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Montevideo, September 20th 2018 - 16:45 UTC

Some 50.000 tourists gather for the Sun Festival at Cuzco in the Peruvian Andes

Saturday, July 7th 2018 - 06:48 UTC
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Sacsayhuaman Archaeological Park welcomed more than 50,000 domestic and foreign tourists, who witnessed the main festivity of the stunning festival. Sacsayhuaman Archaeological Park welcomed more than 50,000 domestic and foreign tourists, who witnessed the main festivity of the stunning festival.
The first ceremony was held at Qoricancha Temple, where the Inca —escorted by his entourage— sang to the Inti (Sun God). The first ceremony was held at Qoricancha Temple, where the Inca —escorted by his entourage— sang to the Inti (Sun God).
Inti Raymi takes place once a year in Cusco, between the end of the harvest and the beginning of the vernal equinox of the Andes, in the second half of June. Inti Raymi takes place once a year in Cusco, between the end of the harvest and the beginning of the vernal equinox of the Andes, in the second half of June.

Some 50,000 people gathered on the surrounding hills of Cusco (Emufec) in Peru with the purpose of seeing the impressive Inti Raymi event, which takes place on 3 scenes staged in 3 different places.

 More than 3,600 tourists enjoyed the spectacular performance of Inti Raymi, also known as Sun Festival, from an area established by the Municipal Company of Festivities.

Sacsayhuaman Archaeological Park on Sunday welcomed more than 50,000 domestic and foreign tourists, who witnessed the main festivity of the stunning festival.

The first ceremony was held at Qoricancha Temple, where the Inca —escorted by his entourage— sang to the Inti (Sun God).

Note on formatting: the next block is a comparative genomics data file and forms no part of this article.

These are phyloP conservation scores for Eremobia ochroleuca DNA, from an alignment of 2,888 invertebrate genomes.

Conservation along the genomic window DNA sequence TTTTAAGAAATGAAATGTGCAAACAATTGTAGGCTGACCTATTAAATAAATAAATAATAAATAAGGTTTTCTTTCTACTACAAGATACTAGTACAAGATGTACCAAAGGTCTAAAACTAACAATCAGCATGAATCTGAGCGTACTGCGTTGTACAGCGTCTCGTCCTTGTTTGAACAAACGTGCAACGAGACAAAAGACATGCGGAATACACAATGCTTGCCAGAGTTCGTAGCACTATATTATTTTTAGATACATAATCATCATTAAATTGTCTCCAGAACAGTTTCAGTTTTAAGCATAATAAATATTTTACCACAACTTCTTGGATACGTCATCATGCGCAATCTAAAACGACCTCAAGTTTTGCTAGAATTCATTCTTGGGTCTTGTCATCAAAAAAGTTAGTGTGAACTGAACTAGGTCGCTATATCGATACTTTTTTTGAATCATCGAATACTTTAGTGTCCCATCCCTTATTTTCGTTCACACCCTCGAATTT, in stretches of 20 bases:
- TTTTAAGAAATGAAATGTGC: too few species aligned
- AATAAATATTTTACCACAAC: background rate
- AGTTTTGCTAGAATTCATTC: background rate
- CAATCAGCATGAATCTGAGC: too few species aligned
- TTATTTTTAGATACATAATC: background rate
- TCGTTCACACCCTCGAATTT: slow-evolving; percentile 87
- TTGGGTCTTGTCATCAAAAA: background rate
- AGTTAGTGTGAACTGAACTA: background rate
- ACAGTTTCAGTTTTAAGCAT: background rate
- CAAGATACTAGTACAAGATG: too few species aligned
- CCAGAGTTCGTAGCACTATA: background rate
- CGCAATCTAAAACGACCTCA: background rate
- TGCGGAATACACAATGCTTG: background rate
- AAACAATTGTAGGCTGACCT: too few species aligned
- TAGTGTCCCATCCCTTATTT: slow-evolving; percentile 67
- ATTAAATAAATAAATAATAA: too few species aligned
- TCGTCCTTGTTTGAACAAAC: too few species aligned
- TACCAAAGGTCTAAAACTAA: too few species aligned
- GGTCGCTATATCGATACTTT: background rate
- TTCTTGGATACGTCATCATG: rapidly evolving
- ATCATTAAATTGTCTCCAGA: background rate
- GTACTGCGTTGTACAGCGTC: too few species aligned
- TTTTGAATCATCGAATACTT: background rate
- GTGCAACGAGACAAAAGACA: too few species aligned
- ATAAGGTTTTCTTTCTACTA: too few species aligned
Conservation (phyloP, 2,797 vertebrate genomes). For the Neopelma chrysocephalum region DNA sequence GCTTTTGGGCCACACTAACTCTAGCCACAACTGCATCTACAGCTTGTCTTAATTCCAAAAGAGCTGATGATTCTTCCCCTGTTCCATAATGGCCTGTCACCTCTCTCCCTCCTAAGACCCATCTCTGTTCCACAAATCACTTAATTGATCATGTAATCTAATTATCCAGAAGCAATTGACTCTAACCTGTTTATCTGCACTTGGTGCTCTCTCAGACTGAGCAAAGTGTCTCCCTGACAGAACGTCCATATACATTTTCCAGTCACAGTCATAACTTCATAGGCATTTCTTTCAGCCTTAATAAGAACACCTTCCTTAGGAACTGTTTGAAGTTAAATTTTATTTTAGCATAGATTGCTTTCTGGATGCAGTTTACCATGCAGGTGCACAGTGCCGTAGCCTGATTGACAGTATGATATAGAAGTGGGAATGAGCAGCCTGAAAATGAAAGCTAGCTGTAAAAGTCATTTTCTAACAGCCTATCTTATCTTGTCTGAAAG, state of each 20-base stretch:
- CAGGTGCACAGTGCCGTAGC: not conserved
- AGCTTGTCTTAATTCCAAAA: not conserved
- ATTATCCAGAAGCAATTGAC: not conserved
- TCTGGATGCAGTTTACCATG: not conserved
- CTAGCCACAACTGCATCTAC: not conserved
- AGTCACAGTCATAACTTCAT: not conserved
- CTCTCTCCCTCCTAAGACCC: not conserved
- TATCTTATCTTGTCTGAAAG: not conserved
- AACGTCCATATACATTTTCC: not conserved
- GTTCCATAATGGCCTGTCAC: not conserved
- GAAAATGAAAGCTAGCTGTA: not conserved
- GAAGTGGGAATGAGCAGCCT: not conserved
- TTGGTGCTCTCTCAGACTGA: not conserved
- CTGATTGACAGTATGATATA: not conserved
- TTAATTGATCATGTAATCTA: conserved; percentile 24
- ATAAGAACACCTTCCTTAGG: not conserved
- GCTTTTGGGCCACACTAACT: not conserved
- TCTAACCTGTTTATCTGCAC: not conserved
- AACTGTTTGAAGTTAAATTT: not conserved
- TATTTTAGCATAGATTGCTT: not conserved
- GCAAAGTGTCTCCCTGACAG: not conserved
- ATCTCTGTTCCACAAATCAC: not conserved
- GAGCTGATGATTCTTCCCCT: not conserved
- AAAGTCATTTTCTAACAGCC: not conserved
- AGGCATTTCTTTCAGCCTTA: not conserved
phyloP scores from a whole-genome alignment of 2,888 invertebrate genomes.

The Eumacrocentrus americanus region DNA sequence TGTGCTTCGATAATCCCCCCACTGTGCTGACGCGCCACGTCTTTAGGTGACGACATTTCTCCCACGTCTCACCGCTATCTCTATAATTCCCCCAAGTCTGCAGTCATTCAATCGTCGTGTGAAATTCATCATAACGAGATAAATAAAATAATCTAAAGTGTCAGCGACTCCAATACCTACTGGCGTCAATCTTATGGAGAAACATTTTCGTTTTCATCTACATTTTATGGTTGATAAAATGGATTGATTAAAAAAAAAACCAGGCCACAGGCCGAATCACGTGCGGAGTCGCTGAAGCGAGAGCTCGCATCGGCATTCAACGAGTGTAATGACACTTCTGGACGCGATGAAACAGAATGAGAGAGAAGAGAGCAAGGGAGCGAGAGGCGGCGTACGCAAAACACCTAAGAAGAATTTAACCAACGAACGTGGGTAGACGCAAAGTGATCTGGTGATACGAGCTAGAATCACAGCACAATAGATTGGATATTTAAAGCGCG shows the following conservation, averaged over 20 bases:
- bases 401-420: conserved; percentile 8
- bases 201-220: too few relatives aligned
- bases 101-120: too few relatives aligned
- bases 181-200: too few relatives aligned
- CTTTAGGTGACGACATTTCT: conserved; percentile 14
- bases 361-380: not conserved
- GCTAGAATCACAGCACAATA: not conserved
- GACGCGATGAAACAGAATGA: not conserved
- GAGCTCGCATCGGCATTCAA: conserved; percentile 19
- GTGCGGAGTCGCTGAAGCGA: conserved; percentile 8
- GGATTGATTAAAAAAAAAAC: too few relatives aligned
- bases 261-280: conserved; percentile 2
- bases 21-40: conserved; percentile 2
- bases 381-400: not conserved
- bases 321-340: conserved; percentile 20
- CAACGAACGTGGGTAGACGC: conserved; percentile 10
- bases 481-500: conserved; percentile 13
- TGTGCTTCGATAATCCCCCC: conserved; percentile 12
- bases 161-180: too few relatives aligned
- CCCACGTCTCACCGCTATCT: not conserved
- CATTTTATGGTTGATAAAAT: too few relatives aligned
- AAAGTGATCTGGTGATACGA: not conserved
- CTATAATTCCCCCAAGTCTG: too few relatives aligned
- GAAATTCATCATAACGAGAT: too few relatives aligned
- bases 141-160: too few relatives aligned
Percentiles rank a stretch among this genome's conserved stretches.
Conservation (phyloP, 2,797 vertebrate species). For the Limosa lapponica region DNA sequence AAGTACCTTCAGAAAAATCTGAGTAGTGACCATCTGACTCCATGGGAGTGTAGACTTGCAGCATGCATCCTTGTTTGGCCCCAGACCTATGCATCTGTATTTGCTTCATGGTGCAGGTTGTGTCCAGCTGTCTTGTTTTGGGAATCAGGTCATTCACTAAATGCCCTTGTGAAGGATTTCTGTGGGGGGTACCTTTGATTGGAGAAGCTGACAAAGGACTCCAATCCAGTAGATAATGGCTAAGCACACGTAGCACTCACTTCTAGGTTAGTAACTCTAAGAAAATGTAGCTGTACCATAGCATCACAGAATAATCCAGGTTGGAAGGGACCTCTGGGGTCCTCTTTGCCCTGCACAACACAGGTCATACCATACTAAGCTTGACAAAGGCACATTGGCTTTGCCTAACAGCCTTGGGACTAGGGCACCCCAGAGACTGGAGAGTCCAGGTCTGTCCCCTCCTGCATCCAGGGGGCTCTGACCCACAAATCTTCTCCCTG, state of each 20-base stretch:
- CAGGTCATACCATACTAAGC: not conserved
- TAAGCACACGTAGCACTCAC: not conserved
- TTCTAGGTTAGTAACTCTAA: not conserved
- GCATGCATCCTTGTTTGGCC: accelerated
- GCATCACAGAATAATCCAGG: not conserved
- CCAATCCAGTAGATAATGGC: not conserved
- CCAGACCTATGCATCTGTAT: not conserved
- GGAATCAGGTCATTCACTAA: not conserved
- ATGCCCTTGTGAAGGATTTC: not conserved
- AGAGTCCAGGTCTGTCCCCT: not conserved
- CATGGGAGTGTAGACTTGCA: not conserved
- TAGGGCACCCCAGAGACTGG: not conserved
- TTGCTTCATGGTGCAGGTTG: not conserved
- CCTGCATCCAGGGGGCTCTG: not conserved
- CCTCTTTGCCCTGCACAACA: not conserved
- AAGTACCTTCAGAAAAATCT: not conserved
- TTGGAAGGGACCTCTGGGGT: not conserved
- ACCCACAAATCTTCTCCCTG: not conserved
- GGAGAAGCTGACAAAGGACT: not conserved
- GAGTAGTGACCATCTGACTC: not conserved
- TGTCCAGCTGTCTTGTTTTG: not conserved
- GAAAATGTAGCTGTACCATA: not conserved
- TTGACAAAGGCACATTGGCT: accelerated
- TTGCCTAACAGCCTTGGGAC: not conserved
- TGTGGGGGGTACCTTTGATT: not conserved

The second one took place at Cusco’s main square, where the Inca reenacted the famous Two Worlds Encounter scene. Lastly, the main ceremony was performed at Sacsayhuaman Fortress, one of Cusco’s emblematic attractions.

The Inti Raymi is a cultural manifestation that takes place once a year in Cusco —capital of former Tahuantinsuyo Empire— between the end of the harvest period and the beginning of the vernal equinox of the Andes, in the second half of June.

Held between May and June, the observance served to welcome a new year and put the previous “crop year” in the past.

Shortly after that, the new agricultural cycle used to begin in July, so the period from the last week of June to early July was a transition time between the dying agricultural year and the new year to come.

Inca Pachacutec established the Festival of the Sun more than 6 centuries ago, and Cusco locals perform it with the same enthusiasm as their ancestors during the Inca period

 

Categories: Tourism, Latin America.

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